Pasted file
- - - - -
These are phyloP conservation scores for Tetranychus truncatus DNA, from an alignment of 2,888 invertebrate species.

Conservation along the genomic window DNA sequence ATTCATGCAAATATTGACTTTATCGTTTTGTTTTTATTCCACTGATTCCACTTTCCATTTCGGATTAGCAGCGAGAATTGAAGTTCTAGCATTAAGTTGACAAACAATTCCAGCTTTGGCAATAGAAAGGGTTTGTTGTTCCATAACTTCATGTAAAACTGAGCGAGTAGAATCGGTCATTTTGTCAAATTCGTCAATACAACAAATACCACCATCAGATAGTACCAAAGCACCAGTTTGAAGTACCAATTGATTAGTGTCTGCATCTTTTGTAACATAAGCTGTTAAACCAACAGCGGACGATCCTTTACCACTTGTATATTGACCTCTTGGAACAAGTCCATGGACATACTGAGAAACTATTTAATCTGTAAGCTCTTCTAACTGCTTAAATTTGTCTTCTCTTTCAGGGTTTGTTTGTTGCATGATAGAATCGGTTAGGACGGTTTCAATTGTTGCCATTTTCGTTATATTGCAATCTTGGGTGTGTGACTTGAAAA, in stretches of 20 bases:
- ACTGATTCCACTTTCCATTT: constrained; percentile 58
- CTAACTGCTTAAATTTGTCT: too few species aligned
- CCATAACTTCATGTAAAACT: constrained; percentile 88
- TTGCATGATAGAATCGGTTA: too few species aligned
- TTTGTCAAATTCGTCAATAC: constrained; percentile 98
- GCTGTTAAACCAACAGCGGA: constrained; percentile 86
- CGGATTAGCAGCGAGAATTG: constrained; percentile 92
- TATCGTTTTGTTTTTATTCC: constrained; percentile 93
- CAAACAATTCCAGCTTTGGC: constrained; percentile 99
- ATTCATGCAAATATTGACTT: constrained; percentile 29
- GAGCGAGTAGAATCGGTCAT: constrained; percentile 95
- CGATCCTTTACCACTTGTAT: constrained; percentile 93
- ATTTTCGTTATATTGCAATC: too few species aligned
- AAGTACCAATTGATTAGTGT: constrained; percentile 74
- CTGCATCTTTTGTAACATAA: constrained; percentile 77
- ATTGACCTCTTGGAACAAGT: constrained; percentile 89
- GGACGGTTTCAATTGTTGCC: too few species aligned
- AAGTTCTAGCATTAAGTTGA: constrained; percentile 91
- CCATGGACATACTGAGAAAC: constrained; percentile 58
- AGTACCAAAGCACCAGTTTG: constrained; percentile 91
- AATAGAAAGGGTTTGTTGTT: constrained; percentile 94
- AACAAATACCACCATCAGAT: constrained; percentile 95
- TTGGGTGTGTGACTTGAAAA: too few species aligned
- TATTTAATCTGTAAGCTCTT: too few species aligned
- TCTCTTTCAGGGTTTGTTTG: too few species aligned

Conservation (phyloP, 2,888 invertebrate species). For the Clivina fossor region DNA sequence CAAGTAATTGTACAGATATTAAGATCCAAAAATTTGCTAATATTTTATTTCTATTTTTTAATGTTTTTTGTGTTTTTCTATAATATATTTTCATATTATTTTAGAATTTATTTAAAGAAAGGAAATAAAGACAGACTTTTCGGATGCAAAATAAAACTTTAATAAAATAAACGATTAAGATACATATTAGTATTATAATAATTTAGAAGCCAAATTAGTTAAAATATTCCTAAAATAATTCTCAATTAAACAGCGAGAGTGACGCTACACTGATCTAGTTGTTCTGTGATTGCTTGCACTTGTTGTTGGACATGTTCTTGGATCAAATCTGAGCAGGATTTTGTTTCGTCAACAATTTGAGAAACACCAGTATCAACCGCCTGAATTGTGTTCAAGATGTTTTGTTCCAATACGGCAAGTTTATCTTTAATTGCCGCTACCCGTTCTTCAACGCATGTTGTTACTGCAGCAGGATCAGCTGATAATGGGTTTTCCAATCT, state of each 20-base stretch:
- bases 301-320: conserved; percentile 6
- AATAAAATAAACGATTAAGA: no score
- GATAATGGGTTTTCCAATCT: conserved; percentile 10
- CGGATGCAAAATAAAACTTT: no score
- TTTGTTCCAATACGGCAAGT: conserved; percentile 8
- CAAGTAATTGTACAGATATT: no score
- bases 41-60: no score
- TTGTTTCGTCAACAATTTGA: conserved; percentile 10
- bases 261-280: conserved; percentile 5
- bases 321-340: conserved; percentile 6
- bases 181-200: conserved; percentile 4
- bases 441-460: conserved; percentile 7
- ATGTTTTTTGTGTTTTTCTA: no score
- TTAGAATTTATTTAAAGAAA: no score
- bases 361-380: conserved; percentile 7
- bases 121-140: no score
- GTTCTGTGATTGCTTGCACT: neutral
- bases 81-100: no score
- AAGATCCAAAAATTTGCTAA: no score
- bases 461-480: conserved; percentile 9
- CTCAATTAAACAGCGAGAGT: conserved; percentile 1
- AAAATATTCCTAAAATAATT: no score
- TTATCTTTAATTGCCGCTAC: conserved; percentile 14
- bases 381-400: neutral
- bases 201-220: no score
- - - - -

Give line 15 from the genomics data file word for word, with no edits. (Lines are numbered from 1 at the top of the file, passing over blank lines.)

- ATTTTCGTTATATTGCAATC: too few species aligned